Perhaps the young prodigal’s story, reminds you of your own life, or that of someone you love. You had no intention of journeying down the path of sadness, disappointment and despair. You launched your life’s journey with the best of ideals and goals… family, friendship, and career. But along the way something went wrong. Life went south.
We are taught at an early age that God longs to give us everything we need, and to share the very best with us. Unfortunately, we want these things on our own time. And so, like the younger son, we take our life and destiny into our own hands and enter into the school of hard knocks. There the son faced one hardship after another. The transmission went out on his car, he was evicted from his apartment, and he was fired from his latest job. So he went and hired himself out to one of the citizens of that country, who sent him to his fields to feed the pigs. He would gladly have filled himself with the pods that the pigs were eating; but no one gave him anything.
Then we read, “But when he came to himself he said, ‘How many of my father’s hired hands have bread enough and to spare, but here I am dying of hunger! I will get up and go to my father, and I will say to him, “Father, I have sinned against heaven and before you; I am no longer worthy to be called your son; treat me like one of your hired hands.”’ So he set off and went to his father.” It must have been a glorious moment of self-discovery. In one brief painful moment, the younger son discovered the secret to a new life. It all began by turning around, repenting if you will, and offering himself freely and openly to God’s plans and desires. Yes, in seeking his father’s forgiveness, he was on his way to being found.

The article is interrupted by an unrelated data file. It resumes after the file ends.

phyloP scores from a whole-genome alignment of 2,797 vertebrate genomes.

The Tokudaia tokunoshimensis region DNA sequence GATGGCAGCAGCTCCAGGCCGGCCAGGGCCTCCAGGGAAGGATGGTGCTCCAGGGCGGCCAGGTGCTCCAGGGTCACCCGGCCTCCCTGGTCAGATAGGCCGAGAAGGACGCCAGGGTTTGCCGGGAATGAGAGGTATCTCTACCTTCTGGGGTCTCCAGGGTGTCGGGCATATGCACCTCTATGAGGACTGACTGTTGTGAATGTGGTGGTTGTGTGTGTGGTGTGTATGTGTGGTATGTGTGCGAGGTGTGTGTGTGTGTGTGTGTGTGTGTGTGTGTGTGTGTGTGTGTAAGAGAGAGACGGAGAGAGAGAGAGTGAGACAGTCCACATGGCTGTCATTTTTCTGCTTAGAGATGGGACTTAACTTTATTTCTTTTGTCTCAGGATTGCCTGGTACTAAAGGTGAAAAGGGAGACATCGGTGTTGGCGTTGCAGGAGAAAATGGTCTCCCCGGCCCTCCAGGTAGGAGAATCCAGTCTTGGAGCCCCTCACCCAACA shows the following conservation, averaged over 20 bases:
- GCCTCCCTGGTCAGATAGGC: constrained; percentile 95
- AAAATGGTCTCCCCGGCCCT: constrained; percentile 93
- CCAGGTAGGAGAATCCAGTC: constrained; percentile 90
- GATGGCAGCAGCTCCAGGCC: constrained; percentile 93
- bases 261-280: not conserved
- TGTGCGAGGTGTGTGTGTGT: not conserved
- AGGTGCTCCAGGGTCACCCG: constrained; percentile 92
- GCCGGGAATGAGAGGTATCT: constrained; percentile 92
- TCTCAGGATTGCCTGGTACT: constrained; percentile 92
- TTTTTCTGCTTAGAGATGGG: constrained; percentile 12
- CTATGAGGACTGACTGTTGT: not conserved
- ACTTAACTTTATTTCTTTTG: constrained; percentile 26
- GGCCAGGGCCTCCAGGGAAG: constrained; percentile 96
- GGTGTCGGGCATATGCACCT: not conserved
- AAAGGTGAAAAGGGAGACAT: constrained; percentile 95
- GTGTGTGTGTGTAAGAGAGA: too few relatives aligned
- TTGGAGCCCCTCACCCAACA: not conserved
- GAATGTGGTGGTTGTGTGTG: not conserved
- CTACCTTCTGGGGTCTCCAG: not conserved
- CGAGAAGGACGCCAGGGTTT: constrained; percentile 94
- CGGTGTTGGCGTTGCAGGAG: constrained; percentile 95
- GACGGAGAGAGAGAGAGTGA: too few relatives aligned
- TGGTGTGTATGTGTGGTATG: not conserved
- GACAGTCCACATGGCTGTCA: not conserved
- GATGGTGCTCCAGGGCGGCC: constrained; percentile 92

Of course, you and I take risks and chances every day. We step out into new and exciting adventures daily where we do not know the ending. Some journeys are successful, and some are disastrous. As a pastor I have heard many stories of successful people, but almost without exception, I have heard of the difficult times, and even desperate moments they encountered along life’s way. Sometimes the troubles came to them from outside, and sometimes the troubles came from within. Yet, somehow they were not defeated, but like the Prodigal Son, they came to themselves, time and again, and joy made its way into their lives.
How did they come to themselves you may ask? Most often, they had to admit that their ultimate goals, and the dreams that they were pursuing were not of God. Rather, they were simply chasing after their own passions. For those who are willing to turn their life around, even in the smallest measure, and to allow God to use their lives and gifts, they will be greeted like the Prodigal Son. “For where there is forgiveness of sins, there is also life and salvation.”